Pottage was a staple of the English diet, came in many varieties. and was eaten by rich and poor alike Onions were the most popular ingredient and demand outstripped supply so that the vegetable and the seed were importd from the Netherlands and even Spain. Garlic was also imported.   
Many other broad green leaves went into it, plants we are not so familiar with today: orche, clary, mallows, patience dock, borage and bugloss. Flavourings included parsley, sage, thyme, mint in all its forms, and fennel . In the medieva period, people chopped up the parsley root fas well as the leaves  and stalks for pottage.  A 15th century housewife grew no less that 48 herbs - though we cannot assume that every housewife grew all of them! Many were gathered from the wilds - such as dandelion, daisy and red nettle. All this greenery should have been very healthy but unhappily the pottages were cooked for so long that all the goodness of Vitamin C would have been destroyed .

Parsnips,  carrots, radish, turnip and rape were grown in gardens as these root vegetables were not yet grown as field crops.   Rape seeds were used as a cooking oil among the less well-off. Dutch immigrants began growing rape in south east England in the Tudor period; before that, the seed was imported from Flanders.                                                                                                                               

Thursday, 6 February 2020

Can't see the wood for the trees?

Time is our enemy. Most people don’t have enough. This is why our writing must be tight, direct and hook early. Modern audiences have the attention span of a toddler hopped up on Pop Rocks and Mountain Dew. We can’t afford to let them drift.” So says  Kristen Lamb in UncategorizedWriting Tips
Here are some of the  reminders I keep for myself –
1. Describing what a character sees can be overdone and more importantly, keeps the reader at a distance, makes her a mere observer and not a participant. Sight is possibly the weakest sense and doesn’t help pull your reader into deep POV. SO: Don’t rely on a lot of description.

For many, the sense of smell is the most powerful sense, followed by taste
Try to use a combination of all the senses.

2. Don’t have body parts doing things. You don’t need a character to raise his hand to reach for the door handle. If he makes it from one room to another, the reader will fill in the details.

3. Don’t State the Obvious
She slammed the door and cursed in anger.
We know she’s angry because she slammed the door.  Telling us she’s angry is redundant.

4. Don’t bring in too many characters too soon. If you have ten named characters by page one your reader will be confused.

5. Too Much Anything v Give Us a Sense of Time and Place
This happens with historicals as much as science fiction and fantasy. If the readers get lost in all the characters, places, clothes, prophesies, weapons, technology, dragons, ships and robots, it is bad. A few details are helpful to orient us where we are – maybe the smell of horse manure, the rattling of carriages or the whir of computers. The readers need to be grounded quickly and easily to become part of the world.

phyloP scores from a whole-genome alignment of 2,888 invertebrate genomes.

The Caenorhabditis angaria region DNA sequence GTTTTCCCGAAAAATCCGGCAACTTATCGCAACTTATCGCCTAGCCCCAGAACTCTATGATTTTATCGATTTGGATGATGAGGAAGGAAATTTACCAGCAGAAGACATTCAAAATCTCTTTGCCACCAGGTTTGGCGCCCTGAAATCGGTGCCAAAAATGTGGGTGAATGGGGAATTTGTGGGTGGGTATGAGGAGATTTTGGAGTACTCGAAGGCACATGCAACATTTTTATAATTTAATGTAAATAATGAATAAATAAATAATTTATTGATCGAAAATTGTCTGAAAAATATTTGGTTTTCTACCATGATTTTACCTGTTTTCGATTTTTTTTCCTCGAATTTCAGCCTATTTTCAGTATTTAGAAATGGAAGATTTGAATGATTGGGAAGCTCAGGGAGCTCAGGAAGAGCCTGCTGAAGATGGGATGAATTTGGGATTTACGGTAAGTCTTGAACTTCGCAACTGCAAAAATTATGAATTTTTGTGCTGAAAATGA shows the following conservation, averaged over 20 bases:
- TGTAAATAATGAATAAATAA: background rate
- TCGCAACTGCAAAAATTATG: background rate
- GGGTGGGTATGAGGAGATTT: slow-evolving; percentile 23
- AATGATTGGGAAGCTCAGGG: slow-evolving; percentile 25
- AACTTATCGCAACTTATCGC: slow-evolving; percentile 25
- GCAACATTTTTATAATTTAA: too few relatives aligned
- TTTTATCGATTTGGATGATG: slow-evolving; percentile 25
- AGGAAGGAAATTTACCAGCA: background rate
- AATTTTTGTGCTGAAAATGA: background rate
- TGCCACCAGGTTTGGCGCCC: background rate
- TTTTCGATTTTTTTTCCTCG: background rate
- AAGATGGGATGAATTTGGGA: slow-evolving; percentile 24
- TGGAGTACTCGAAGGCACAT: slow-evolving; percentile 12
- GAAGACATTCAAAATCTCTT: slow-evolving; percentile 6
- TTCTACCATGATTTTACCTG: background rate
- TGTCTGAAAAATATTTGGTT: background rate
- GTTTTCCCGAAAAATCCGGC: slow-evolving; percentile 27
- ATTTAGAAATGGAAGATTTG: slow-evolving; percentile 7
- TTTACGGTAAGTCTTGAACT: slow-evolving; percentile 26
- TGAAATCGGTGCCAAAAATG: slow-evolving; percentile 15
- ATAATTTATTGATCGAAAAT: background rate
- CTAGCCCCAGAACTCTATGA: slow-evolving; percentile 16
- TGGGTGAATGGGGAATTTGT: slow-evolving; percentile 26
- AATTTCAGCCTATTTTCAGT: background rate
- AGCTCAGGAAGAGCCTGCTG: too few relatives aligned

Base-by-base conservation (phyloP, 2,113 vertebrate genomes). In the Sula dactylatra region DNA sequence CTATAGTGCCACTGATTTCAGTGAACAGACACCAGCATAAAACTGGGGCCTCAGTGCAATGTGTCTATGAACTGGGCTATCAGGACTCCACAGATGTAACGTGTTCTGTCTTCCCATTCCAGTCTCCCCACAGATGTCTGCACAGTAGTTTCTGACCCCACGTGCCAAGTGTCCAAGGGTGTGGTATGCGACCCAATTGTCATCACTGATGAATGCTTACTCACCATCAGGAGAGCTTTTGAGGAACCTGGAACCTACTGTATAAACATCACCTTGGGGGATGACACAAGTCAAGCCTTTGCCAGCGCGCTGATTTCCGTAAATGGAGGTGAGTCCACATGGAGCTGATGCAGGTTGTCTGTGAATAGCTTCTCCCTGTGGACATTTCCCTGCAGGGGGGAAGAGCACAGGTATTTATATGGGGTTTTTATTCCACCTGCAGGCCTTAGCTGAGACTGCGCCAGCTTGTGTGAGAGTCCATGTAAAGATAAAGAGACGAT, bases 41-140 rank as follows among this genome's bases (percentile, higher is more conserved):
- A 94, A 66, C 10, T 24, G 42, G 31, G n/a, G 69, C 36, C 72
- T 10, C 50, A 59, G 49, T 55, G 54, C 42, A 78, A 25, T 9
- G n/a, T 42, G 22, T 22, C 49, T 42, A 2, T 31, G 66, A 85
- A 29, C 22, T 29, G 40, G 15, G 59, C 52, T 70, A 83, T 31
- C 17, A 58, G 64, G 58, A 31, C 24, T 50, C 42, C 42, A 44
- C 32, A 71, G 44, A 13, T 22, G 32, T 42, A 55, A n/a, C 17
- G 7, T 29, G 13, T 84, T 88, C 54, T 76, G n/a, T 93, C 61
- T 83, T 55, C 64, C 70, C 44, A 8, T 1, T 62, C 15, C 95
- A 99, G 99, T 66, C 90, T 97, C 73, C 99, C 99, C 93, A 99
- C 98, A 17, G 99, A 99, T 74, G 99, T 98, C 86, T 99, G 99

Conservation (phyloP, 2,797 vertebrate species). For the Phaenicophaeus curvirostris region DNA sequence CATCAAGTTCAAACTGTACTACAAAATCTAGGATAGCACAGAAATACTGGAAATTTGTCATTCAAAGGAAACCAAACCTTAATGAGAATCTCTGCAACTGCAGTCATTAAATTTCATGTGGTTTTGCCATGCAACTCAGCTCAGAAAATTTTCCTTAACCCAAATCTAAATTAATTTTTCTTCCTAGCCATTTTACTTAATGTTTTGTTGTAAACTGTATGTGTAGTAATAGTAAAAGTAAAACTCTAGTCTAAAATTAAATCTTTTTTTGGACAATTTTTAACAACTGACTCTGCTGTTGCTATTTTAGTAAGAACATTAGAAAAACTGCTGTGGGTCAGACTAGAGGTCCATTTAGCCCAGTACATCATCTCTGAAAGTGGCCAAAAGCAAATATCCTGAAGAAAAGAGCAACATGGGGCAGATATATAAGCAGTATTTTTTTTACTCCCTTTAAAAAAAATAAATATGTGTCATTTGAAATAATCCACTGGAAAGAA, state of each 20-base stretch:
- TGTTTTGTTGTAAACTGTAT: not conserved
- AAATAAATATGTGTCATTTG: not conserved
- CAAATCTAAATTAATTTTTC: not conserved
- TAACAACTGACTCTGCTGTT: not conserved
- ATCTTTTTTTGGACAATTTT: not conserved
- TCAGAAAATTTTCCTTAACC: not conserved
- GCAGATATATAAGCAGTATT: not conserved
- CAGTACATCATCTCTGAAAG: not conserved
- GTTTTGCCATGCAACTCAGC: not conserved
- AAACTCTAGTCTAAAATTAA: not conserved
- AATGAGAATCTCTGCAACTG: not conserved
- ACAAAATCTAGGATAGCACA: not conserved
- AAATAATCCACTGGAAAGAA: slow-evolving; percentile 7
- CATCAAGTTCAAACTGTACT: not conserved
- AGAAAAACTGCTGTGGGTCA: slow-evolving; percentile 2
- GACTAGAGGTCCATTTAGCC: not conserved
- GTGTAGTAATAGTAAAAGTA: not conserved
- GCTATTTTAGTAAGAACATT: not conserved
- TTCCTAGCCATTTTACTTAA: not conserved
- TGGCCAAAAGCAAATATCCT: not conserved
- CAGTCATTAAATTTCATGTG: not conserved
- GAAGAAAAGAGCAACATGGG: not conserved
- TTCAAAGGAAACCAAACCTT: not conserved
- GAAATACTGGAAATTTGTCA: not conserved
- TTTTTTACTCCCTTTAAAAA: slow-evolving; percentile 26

6. From page one, the reader should have picked up the basics about a character.

7. Tighten the Prose
Overuse of the word “was” is an indicator of weak writing and passive voice. If a writer does this on page one it is likely it will continue.

Sunday, 2 February 2020

The Duties of Servants

I bought a book a long time ago entitled The Duties of Servants. 

I think I discovered it in one of the National Trust bookshops and is an updated version of something published in 1894.  The forward claims that this work appeals equally to both mistress and servant. A mistress will gather from its pages the actual services she is entitled to demand from each servant; the servant will learn of what his or her duties strictly consist.

It seems the house steward is the top dog, as he engages and dismisses both men and women servants. Where there is no house-steward at the head of the household, the housekeeper engages and dismisses female servants and  the butler the indoor male servants. 

The master and mistress  engage their own personal attendants such as the valet, lades-maid and nurse.
if there is no housekeeper then the mistress engages female servants and the master  engages the butler and footmen. If the butler is trusted, he is allowed to engage and dismiss footmen.

The line continues down through smaller and smaller establishments. This little book is going to prove invaluable for my latest project! Although 1911 is not strictly Edwardian, there is much that is still present of that period even though a coronation of George V is about to take place in June of that year. There were many in the upper echelons of society who felt that nothing should ever change, that their lovely way of ife should go on and on and history tells us of a huge number of parties given that year.


Adapting to colder temperatures now. Frantically Housecleaning to remove a month's dust, the washing mountain has diminished and we'...